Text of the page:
Inferential Statistics

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Below are the top discussions from Reddit that mention this online Coursera course from Duke University.

This course covers commonly used statistical inference methods for numerical and categorical data.

Statistical Inference Statistical Hypothesis Testing R Programming

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Taught by
Mine Çetinkaya-Rundel
Associate Professor of the Practice
and 14 more instructors

Offered by
Duke University

Reddit Posts and Comments

0 posts • 7 mentions • top 6 shown below

r/statistics • comment
1 points • bonum_lupus

Hi folks,

I'm working on an experiment by which I randomly assign n people to the treatment group (offered vouchers) and control group (offered nothing). My null hypothesis is offering vouchers will not impact the proportion of users who use the product in the experiment period.

For example, the hope is that 30% of the treatment group used the product while in contrast, only 10% of the control group used the product in the 2-weeks experiment period.

My question is, assuming everything else is constant, would changing the group size (n) alone is going to affect the final p-value?

I asked this because I'm taking a coursera class to refresh my stats knowledge, and it quotes:

>We are able to find the statistically
>significant result simply by inflating our sample size.
>And remember that the sample size is something
>the researcher has control over, because after all,
>you get to decide how many observations you want to sample.

In this case, the lecturer showed that she could make the non-stat-sig result to be stat-sig only by increasing the sample size, with everything else stays constant. Would this happen only on a survey scenario or also in the experimental scenario I asked above?

Thanks and please let me know if my question is not clear, English is not my first language.

r/greentext • comment
1 points • jkff

"With this logic I could ask 10 random people and it would remain a true percentage." - the accuracy depends on how many people you ask, rather than how many people there exist in total. Asking 10 people will give you the same very low accuracy regardless of whether it's 10 out of 100, or 10 out of 10000. Asking 5000 people will give you the same pretty high accuracy regardless of whether it's 5000 of 1000 or 5000 of 1000000000.

5000 is a pretty high sample size by social science standards; it is definitely in the "as large as possible" category; and more precisely, in the "only governments and very large research institutions can afford to conduct an in-depth in-person survey of this scale at all" category.

"For example they lump drunk sex into rape" - no, as I already indicated above, the statistics on page 19 put it into a separate category.

The rest of your argument seems to boil down to saying "that just isn't true" about standard, ubiquitously used, basic, simple statistical tools, without any further explanation, and I'm afraid it is not an argument that can be taken seriously. This is really not advanced stuff, these formulas are one of the first things they teach in any introductory statistics class, e.g. in this class it's in week 4 "Inference for proportions".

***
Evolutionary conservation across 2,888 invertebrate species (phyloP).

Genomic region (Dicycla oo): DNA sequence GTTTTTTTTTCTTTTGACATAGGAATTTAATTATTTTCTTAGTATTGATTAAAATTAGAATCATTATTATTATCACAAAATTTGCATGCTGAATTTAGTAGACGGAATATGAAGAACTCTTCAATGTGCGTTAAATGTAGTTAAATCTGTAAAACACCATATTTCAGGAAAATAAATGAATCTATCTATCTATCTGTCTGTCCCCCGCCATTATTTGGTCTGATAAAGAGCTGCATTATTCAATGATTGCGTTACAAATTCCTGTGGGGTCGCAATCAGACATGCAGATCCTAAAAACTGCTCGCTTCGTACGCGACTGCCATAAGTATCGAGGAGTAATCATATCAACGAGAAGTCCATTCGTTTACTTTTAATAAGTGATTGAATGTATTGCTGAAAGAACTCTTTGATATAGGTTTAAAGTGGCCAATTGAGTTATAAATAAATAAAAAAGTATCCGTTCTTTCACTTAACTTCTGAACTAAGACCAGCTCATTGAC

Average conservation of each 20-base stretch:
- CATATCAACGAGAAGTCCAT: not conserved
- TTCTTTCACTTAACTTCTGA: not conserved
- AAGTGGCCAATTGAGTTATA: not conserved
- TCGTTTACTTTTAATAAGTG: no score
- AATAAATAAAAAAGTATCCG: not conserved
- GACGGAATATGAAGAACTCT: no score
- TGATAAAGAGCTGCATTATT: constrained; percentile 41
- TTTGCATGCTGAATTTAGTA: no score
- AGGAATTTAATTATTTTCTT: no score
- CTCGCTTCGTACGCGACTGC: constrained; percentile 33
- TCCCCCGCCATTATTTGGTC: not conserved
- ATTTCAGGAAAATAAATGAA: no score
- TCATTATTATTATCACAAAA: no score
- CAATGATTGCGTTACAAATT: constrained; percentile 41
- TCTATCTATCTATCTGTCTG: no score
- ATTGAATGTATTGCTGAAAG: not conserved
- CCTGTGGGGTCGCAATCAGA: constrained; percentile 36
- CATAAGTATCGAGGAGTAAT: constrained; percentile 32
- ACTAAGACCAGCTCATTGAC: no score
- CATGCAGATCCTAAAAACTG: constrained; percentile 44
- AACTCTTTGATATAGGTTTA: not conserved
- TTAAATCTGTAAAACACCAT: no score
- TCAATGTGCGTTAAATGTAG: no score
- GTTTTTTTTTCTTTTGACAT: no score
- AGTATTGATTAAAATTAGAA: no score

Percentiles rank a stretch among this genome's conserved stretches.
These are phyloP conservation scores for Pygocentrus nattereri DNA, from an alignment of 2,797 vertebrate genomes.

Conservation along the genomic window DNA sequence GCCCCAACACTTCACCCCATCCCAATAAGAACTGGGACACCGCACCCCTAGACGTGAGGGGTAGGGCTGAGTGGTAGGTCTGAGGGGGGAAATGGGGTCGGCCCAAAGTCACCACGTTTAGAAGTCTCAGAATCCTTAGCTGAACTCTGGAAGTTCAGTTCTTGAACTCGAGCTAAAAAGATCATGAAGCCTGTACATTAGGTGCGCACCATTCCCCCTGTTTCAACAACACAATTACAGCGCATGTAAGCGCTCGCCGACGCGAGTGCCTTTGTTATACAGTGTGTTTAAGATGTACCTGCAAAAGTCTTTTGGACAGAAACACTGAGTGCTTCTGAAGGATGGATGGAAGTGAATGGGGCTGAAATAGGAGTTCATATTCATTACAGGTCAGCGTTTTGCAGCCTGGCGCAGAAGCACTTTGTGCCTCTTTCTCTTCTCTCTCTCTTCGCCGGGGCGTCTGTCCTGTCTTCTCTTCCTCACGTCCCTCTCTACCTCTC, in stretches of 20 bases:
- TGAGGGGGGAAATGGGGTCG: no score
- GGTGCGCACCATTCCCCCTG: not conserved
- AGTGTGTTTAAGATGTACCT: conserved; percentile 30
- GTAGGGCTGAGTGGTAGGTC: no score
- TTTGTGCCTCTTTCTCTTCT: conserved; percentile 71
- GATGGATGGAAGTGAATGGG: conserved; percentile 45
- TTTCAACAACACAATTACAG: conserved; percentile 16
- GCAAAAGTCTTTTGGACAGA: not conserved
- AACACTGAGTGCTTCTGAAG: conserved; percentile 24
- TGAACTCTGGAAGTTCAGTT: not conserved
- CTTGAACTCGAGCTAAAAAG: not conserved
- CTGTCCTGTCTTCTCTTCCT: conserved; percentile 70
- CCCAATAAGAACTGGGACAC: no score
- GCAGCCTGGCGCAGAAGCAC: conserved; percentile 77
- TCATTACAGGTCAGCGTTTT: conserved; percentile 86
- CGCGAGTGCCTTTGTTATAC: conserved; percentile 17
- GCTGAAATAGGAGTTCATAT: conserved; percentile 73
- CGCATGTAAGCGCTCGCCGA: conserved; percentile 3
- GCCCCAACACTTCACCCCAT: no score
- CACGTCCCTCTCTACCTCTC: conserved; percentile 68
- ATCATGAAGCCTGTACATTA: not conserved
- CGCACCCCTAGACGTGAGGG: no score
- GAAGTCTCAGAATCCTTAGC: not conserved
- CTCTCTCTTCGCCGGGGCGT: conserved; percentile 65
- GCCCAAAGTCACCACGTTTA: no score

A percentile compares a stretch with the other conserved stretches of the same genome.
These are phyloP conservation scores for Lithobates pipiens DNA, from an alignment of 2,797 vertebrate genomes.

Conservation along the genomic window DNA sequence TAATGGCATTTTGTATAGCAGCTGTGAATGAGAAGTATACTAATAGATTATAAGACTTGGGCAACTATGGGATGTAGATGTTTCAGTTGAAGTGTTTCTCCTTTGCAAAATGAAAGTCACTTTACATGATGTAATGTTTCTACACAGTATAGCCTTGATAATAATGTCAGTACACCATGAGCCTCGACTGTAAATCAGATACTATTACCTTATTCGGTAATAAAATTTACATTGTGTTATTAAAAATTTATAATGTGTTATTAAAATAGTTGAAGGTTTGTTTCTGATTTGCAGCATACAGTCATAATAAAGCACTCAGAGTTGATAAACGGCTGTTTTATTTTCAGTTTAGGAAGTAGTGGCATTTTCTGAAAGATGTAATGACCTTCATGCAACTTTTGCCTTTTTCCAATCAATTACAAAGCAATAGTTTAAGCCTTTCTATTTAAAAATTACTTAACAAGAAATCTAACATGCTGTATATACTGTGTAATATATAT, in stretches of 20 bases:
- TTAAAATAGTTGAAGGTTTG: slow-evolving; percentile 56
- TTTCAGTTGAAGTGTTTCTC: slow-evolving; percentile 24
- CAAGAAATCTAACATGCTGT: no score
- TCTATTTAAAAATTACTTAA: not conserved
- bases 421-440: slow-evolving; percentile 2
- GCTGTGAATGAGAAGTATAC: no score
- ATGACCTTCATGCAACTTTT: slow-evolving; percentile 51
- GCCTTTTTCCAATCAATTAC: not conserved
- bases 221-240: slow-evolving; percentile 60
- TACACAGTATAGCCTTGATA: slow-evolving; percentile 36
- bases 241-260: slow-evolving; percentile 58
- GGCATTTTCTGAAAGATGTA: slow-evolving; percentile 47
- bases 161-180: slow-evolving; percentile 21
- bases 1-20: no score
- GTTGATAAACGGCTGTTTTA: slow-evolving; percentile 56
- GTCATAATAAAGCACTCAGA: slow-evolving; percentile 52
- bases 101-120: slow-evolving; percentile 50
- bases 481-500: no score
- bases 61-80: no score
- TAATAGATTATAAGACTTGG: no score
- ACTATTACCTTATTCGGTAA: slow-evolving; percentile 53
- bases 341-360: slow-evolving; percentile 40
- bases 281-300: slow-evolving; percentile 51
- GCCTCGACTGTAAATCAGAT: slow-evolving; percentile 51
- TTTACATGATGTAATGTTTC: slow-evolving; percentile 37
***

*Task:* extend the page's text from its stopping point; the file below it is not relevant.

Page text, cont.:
r/statistics • comment
1 points • BlueDevilStats

No worries. I think DS Math Skills is ok if you want a review of very basic math topics, but there are better courses by Duke:

Introduction to Probability and Data Inferential Statistics Bayesian Statistics Linear Regression and Modeling

r/datascience • comment
3 points • prashant9321

r/programming • comment
3 points • jlemien

Yes, there are many free courses that you can use to learn the prerequisite mathematics. KhanAcademy would be my first recommendation, but you can also try some of these:

Inferential Statistics

Bayesian Statistics: From Concept to Data Analysis

Inferential Statistics Intro

Bayesian Statistics

Basic Statistics

Introduction to Probability

Introduction to Linear Models and Matrix Algebra

Intro to Descriptive Statistics

Intro to Inferential Statistics

Mathematics for Computer Science

An Intuitive Introduction to Probability

Statistical Inference

College Algebra and Problem Solving


r/MSDSO • comment
2 points • drakelost

UT admissions sent an alternative list of courses, saying they can't give a definitive answer about the UCSD ones.

The courses they recommended are here:


SDS 302: Fundamentals of Statistics,, MIT, 18 weeks: Statistics: Unlocking the World of Data,, Univ. of Edinburgh, 8 weeks Basic Statistics:, Univ. of Amsterdam, 8 weeks:

Taken Together: 1) Introduction to Probability and Data with R,, Duke Univ., 5 weeks 2) Inferential Statistics,, Duke Univ., 5 weeks

SDS 328M: BioStatistics:, Doane Univ., 8 weeks:

Taken Together: 1) Summary Statistics in Public Health,, Johns Hopkins Univ., 4 weeks 2) Hypothesis Testing in Public Health,, Johns Hopkins Univ., 4 weeks 3) Simple Regression Analysis in Public Health,, Johns Hopkins Univ., 4 weeks


Calculus 1A,B,C mitX, 13 weeks each Linear Algebra - Foundations to Frontiers,, Univ of Texas, 15 weeks The Math of Data Science: Linear Algebra,, RICE, 8 weeks Gilbert Strang. RES.18-010 A 2020 Vision of Linear Algebra. Spring 2020. Massachusetts Institute of Technology: MIT OpenCourseWare, License: Creative Commons BY-NC-SA.